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Activity, including obviously important and beneficial activity can at times be tedious and repetitive. It is not always possible to be full of excitement and overflowing with eager enjoyment at every task, especially those you feel you ‘must’ do. Or is it? Yes it is, and the magic ingredient is enthusiasm.
The truth is that every task contributes to the whole. The great painters were always keen to stretch their own canvass and tack it to the frame and mix and prepare their own paints. These preparatory and potentially mundane tasks were also seen as part of the finished composition and helped in the process of focusing.
Enthusiasm means to engage in the small duties with the same attention and eagerness as the big events. And enthusiasm is greatly enhanced by having a clear motivation and vision of why, not just what, you are about.
Appreciation of the life and love of others is the essence of a free and authentic life. Be enthusiastic in your appreciation for the achievements of others. Cultivate gratitude for all the elements of your life and let go of grievances and resentments. This will release you from the pull of the ego and fill you with a deep inner sense of appreciation for the abundance of life. Read more on Appreciation (the 7th Pillar of the Freedom Code)

The prevailing disposition of human nature is essentially positive, directed towards harmony and a sense of internal unity, constantly seeking union or wholeness in and with other beings and the world.
Despite the evidence of some human behavior, at the central core of our being is the desire to seek what is laudable, hopeful or “to the good” for ourselves and others. Our essential nature urges us to do what is pleasing, valuable or useful both for ourselves and others.

As the Dutch philosopher Baruch Spinoza wrote “You neither want nor strive for anything because you judge it to be good. On the contrary, you consider something to be good because you strive for it, want it and desire it.” What is good is right and what is right is good, and these constitute the essence of authenticity.
In many ways what is good is also what is whole or complete. Some use the term ‘wholesome’ to describe something that is physically or morally good, that it exhibits soundness in body, mind or composition. The sense of separation within us, and between us and others, and the emphasis in the world on separation and difference denies the unity and interdependence that is the true nature of the universe.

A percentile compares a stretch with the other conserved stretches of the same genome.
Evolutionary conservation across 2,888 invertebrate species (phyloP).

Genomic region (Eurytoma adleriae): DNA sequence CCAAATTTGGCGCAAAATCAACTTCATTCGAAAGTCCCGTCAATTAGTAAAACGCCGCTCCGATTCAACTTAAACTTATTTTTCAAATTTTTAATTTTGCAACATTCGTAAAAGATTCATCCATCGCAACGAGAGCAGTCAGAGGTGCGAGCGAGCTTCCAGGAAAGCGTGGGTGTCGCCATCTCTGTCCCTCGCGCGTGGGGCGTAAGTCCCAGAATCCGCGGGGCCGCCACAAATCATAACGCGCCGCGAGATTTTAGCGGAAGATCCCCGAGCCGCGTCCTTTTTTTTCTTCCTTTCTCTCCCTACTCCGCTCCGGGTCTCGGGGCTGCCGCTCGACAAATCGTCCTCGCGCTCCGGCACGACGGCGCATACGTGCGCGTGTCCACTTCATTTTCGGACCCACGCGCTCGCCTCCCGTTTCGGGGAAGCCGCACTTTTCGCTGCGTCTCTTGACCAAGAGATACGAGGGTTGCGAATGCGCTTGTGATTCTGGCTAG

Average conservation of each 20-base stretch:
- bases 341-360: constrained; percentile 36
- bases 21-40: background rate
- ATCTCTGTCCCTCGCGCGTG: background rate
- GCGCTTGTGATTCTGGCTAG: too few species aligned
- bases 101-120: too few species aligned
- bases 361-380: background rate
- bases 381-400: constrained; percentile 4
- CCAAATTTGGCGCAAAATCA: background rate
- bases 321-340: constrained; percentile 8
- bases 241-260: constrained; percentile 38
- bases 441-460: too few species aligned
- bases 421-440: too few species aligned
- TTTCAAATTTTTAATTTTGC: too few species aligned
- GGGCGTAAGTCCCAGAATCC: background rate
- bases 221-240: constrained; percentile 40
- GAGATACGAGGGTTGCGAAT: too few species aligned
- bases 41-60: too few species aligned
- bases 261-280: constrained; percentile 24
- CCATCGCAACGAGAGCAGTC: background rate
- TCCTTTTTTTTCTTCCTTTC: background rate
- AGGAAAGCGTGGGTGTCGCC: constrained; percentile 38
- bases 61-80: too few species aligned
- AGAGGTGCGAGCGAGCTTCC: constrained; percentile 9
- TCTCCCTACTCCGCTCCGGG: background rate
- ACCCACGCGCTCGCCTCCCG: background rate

Good therefore, is right because it affirms and accepts our wholeness within the diversity and multiplicity of a world which we co-create daily with our fellow human beings. At a personal level this is more than just being good or doing good, but in its truest form is compassionate love for yourself and others.
The opposite of good is evil. Paradoxically evil is nothing other than a rejection of the good. Everything that exists comes originally from good. Everything is in some way good, and evil only exists in a secondary juxtaposition to good. Goodness is innate—evil isn’t.
The Christian saint and philosopher, Augustine of Hippo said that “those things we call evil are defects in good things and quite incapable of existing in their own right outside good things.” Those defects testify to the natural goodness of things.
According to Carl Jung evil is not a natural thing, it is the name given to the state of being deprived of goodness. Therefore there can be no good without evil, and there can be no evil without good. Good is what seems suitable, acceptable or valuable to you and evil is the opposite. Good is the inherent nature of things and evil is a defect in that nature.

The philosophy of Adaptive Freedom highlights seven Qualities of Authenticity. The seventh is Congeniality:
At the core of authenticity is the capacity to enjoy life. Freedom without joy, laughter, beauty, art, creativity and wellbeing would be a hollow liberty indeed. Congenial people are happy people—they have a high sense of wellbeing and self-worth. This entails seeking compatibility with others, being emotionally responsive in social situations, and being constructive in conflict situations. This implies a high level of personal balance between the competing needs for achievement and play, high performance and relaxation. It necessitates being grounded. As a congenial person you will enthusiastically contribute in positive ways to friends, family and community and recognise and acknowledge the spirit of service in others. Gratitude is central to your life. You have a deep inner sense of appreciation for the abundance of life and enthusiastically appreciate the achievements of others.
Each of the 7 Qualities of Authenticity is linked to one of the 7 Pillars of the Freedom Code. Congeniality is linked to the 7th Pillar: Animation and Appreciation.
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